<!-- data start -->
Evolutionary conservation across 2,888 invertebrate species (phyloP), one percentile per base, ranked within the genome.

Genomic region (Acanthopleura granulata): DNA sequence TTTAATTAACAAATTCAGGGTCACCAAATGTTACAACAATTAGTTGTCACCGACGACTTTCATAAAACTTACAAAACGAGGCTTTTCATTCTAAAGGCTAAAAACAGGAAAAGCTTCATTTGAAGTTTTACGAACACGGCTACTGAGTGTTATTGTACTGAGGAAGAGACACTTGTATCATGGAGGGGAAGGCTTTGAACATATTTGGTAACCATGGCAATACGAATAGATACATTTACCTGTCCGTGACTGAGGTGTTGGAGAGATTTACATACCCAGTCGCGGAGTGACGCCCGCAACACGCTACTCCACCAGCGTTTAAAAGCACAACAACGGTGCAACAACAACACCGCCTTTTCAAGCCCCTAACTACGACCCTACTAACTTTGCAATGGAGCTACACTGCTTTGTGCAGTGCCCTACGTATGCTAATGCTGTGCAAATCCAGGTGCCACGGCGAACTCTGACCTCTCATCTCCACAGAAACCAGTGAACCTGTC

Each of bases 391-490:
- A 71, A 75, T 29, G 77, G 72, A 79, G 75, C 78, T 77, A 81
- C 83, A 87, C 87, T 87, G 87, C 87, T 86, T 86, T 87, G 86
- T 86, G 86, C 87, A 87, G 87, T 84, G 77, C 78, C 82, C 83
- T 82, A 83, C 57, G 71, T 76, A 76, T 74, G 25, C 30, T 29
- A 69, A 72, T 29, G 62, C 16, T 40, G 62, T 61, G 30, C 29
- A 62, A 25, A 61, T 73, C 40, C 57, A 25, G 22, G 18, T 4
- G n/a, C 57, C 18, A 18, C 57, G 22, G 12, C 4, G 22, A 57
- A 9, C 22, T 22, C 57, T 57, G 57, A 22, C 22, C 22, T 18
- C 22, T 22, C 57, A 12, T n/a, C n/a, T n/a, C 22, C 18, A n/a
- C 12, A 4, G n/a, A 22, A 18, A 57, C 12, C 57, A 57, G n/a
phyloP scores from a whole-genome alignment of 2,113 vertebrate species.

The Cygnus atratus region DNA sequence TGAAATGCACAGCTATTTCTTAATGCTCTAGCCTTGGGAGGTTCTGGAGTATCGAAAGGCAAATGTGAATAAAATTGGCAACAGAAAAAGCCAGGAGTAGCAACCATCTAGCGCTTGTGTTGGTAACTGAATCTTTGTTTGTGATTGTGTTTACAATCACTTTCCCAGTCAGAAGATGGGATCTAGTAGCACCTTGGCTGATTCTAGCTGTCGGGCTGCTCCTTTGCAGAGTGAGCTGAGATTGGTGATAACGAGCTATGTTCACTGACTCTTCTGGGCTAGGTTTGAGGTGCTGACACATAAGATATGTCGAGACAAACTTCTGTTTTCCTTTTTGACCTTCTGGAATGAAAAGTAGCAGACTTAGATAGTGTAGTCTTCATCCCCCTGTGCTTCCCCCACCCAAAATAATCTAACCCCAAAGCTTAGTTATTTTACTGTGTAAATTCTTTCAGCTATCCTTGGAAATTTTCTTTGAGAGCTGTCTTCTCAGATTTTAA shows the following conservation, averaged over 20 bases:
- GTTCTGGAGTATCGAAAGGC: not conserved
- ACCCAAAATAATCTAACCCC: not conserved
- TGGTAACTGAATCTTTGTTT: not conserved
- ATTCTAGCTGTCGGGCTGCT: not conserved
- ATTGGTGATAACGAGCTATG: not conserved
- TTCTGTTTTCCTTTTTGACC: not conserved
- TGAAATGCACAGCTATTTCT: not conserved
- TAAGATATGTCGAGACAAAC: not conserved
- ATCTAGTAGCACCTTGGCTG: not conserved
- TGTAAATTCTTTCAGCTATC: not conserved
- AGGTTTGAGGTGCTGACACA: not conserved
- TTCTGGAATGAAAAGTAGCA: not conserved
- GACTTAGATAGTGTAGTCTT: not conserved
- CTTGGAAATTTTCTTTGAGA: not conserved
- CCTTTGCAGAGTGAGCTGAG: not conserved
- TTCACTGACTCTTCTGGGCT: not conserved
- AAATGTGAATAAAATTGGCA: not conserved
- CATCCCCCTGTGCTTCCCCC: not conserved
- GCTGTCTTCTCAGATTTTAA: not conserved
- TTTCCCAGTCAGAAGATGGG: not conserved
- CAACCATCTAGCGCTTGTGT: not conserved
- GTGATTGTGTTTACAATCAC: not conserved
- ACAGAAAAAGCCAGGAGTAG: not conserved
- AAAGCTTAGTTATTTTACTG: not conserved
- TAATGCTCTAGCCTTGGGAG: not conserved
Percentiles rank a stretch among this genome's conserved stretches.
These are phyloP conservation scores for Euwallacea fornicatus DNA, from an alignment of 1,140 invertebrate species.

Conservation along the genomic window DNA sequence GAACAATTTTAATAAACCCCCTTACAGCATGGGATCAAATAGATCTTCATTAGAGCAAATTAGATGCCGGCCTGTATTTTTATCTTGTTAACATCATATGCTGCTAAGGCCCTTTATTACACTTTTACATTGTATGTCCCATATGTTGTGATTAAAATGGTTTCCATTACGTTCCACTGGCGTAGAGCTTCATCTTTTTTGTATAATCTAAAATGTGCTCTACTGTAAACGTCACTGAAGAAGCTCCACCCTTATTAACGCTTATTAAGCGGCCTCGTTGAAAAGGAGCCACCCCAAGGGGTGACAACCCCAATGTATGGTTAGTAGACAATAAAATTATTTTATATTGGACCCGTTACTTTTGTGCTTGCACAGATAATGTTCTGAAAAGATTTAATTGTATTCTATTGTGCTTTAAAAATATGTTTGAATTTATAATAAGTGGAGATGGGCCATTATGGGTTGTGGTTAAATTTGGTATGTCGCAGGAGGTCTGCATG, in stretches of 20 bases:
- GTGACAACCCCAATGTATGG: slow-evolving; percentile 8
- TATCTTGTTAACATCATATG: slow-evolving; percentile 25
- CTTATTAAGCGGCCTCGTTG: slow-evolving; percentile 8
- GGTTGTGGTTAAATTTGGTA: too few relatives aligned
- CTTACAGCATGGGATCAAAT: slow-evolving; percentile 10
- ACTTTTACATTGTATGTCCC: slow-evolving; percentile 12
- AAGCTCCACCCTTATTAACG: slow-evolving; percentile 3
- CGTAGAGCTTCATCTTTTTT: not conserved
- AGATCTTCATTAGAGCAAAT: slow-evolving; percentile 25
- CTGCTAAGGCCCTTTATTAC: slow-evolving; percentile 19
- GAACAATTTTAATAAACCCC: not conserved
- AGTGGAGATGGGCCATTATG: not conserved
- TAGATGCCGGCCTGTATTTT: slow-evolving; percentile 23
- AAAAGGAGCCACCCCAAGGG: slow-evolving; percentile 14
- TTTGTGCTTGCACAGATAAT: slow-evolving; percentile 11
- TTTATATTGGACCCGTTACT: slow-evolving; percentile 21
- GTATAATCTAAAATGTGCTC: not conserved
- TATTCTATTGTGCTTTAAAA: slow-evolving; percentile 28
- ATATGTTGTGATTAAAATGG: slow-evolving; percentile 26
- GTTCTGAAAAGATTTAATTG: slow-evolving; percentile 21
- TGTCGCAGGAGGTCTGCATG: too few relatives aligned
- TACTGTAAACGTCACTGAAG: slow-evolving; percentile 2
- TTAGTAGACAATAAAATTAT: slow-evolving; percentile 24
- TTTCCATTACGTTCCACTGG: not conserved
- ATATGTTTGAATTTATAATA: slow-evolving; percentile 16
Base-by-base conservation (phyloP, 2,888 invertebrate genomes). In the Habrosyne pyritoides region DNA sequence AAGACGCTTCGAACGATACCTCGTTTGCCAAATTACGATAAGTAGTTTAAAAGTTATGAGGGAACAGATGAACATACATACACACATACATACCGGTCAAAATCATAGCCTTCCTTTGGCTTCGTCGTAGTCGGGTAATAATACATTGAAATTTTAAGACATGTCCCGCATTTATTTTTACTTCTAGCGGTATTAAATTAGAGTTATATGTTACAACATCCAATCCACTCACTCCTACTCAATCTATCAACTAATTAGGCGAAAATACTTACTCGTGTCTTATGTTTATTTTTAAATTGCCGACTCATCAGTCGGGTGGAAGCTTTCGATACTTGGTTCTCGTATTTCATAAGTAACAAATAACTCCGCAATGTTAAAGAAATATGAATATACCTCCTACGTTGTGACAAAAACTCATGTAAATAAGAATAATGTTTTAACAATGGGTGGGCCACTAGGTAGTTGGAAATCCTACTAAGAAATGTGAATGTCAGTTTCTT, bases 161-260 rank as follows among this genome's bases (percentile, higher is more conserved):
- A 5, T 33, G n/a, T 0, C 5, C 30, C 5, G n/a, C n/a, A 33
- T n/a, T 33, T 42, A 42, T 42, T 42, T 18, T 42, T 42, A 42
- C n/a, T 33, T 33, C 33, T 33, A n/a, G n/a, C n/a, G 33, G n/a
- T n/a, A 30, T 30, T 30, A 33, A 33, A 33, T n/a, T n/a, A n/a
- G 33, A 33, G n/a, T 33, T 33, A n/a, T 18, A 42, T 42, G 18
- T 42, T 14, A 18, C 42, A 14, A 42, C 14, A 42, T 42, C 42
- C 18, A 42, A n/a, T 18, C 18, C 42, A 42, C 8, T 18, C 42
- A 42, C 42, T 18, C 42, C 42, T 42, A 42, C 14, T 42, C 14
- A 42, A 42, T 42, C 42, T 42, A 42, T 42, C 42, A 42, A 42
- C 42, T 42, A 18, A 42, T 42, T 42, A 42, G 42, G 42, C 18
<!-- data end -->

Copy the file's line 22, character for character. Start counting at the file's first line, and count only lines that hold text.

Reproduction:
- TGAAATGCACAGCTATTTCT: not conserved